Name of the Flower

Name of the Flower by Ken Saito (amazon)

Since I tend to order my manga months in advance, I’ll often pick up the first volume of a series without knowing much about it. I was pleasantly surprised by Name of the Flower, a melancholy slice of live manga that details the relationship between a young girl and an author who are both trying to get over tragedies in their lives.

Chouko lost her parents in a tragic accident and lapsed in to a semi-vegetative state where she refused to talk for a couple years. She was passed among relatives who didn’t know how to care for her. Eventually she ended up being placed with Kei, a distant cousin and award winning author. Kei’s approach was to tell Chouko that as long as she was living in his house, she had to work – preparing meals, cleaning, and working in the long-neglected garden. Still silent, Chouko starts working in the garden and finds that her labor pulls her out of her depression. She starts talking again. Years pass and Kei and Chouko are still living together when she’s finishing up high school and starting college.

Saito captures small moments of daily life like the way Kei grabs items off the table while Chouko tries to rush to hand him whatever he needs. Kei switches back and forth between acting harsh and indulging in childish whims like a game of rock paper scissors. While Chouko has managed to conquer her depression, she hasn’t been able to socialize like a normal 18 year old. She gets nervous when her classmates try to talk to her, and she tends to spend all of her time with Kei, his talkative editor Akiyama, and a neighborhood senior citizen gardening club.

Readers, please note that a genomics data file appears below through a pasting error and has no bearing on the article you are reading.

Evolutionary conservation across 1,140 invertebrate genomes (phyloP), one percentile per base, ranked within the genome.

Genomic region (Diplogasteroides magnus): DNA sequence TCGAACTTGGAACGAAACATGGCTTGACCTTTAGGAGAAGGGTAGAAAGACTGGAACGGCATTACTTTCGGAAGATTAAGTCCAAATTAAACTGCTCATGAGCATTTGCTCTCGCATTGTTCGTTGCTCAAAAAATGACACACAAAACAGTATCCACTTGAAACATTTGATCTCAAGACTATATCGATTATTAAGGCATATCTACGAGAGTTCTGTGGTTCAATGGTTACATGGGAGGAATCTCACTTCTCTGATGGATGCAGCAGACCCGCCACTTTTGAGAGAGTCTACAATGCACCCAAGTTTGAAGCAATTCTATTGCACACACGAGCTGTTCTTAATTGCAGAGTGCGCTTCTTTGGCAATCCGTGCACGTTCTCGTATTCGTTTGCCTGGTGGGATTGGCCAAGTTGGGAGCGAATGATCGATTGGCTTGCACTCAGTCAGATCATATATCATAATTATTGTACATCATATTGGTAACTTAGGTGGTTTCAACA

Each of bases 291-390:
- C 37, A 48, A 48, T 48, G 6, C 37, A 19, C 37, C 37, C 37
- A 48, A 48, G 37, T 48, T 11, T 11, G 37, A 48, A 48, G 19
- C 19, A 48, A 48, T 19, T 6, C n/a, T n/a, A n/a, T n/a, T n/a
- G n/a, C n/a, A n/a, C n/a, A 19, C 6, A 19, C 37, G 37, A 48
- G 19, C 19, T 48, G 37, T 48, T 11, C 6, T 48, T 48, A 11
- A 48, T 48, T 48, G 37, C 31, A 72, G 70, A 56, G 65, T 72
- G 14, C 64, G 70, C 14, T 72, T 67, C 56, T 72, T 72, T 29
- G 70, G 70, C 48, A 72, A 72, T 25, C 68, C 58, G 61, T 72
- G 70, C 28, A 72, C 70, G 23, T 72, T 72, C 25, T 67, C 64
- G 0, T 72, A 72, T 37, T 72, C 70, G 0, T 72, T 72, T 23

Saito’s art has a thin, sometimes scratchy line. There’s a great focus on facial expressions and the emotions of the characters. Kei has an impressive barrage of blank looks and glares from behind his glasses and overgrown hair. Chouko tends to display plenty of smiles and awkward blushes, which stand in contrast to her broken doll mode when she’s still recovering from the death of her parents.

Although I think I can tell where this love story is going, I’m looking forward to seeing how this relationship plays out. I hope Chouko is able to become more confident in herself, and Kei needs to stop being so emotionally withholding. While most of the volume is told from Chouko’s perspective, the final story shows Kei’s memories of Chouko when she first started living with him, and the change in point of view was interesting.

I think this would be a great series for someone looking for something similar in tone to Fruits Basket. While Name of the Flower doesn’t have the fantasy element, the way the characters cope with life’s hardships and the bittersweet appreciation for the beauty found in Chouko’s garden ensures that both series share a similar melancholy tone. Name of the Flower is quietly charming and if the remaining three volumes are as good as the first, readers of this series will be in for a rare treat.